Techno-thrillers tend to have a broad scope in the narrative, and can often be regarded as contemporary speculative fiction—world wars are a common topic—and techno-thrillers often overlap, as far as the genre goes, with near-future science fiction. To the extent that technology is now a dominant aspect of modern global culture, most modern thrillers are 'techno-thrillers', and the genre is somewhat diffuse. The category of technothriller blurs smoothly into the category of hard science fiction; the defining characteristics of technothriller are an emphasis on real-world or plausible near-future technology and a focus on military or military-political action.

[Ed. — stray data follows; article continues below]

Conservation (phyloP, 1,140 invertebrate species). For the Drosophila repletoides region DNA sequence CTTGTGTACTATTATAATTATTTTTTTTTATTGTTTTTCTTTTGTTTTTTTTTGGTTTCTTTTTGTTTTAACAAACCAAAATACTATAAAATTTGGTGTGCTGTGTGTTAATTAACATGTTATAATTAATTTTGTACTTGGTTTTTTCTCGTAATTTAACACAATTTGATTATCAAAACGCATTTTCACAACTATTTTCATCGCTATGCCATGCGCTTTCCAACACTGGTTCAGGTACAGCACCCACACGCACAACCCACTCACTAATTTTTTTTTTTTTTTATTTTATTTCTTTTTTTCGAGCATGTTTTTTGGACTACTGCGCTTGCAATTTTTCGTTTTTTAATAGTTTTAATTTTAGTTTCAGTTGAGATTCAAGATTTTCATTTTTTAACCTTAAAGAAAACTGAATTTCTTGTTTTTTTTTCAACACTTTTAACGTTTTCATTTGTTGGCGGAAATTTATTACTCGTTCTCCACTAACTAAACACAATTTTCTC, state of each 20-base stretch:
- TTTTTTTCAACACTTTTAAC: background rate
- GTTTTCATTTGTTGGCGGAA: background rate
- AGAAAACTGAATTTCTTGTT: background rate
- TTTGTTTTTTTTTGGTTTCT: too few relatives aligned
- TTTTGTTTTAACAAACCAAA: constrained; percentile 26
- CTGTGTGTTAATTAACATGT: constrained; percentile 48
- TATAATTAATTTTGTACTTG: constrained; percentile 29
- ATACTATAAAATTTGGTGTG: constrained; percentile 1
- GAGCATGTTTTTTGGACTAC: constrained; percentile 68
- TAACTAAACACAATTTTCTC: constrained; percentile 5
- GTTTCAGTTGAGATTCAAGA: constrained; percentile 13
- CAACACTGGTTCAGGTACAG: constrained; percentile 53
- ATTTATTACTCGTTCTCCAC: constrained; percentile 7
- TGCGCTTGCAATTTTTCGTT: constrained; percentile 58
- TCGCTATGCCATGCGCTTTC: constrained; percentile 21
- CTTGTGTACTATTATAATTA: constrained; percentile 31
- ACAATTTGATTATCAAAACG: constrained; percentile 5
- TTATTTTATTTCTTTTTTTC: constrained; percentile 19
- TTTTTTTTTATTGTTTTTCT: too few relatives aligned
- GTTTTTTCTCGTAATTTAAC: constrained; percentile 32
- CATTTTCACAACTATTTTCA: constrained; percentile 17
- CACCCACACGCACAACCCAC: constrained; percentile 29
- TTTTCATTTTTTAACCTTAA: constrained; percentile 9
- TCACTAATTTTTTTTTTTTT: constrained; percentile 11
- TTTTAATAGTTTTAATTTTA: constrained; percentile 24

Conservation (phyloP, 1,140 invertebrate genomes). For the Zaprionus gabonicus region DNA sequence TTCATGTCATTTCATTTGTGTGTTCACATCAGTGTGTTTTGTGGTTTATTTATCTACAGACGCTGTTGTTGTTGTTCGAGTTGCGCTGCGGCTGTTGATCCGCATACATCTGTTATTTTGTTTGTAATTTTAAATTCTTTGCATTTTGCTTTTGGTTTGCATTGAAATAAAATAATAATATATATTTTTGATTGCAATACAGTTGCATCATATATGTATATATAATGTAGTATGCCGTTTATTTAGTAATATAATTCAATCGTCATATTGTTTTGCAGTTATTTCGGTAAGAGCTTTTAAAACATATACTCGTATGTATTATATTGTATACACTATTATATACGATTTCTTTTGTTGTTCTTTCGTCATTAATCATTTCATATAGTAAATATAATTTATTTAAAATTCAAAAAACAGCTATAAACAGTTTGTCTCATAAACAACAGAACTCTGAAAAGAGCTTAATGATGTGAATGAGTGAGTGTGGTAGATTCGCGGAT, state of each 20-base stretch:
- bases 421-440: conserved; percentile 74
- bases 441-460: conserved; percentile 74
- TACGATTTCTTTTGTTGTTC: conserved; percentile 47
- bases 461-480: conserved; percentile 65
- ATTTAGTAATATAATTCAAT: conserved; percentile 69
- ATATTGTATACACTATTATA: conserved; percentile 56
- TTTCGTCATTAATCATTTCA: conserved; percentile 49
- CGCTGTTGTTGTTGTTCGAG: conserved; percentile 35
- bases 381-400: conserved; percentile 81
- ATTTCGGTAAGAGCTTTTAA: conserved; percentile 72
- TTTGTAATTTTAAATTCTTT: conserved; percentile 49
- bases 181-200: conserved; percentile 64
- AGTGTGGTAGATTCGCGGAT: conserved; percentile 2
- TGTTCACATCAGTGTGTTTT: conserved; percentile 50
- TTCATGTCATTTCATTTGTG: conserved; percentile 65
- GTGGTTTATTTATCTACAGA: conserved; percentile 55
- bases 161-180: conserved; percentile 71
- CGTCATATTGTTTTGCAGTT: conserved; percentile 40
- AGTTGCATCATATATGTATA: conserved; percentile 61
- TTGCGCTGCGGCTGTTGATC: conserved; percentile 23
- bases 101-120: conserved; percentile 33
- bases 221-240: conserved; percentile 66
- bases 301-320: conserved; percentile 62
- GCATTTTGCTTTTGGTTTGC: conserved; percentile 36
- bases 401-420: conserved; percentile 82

Michael Crichton and Tom Clancy are considered as the father of the "modern techno-thriller;" Crichton's book The Andromeda Strain and Clancy's book The Hunt for Red October set out the type example which defined the genre, although many authors had been writing similar material earlier. Nigel Balchin wrote earlier examples of similar stories during the 1940s. Other early examples of techno-thriller, written before the category had been well defined as a subgenre, include Fail-Safe (1962) by Eugene Burdick and Harvey Wheeler, The Penetrators (1965) by Hank Searls (writing as Anthony Grey); Tree Frog by Martin Woodhouse (1966), North Cape (1969) by Joe Poyer, and Firefox by Craig Thomas' (1977), later made into a movie, and Shuttle Down, by G. Harry Stine (writing as Lee Correy) (1981).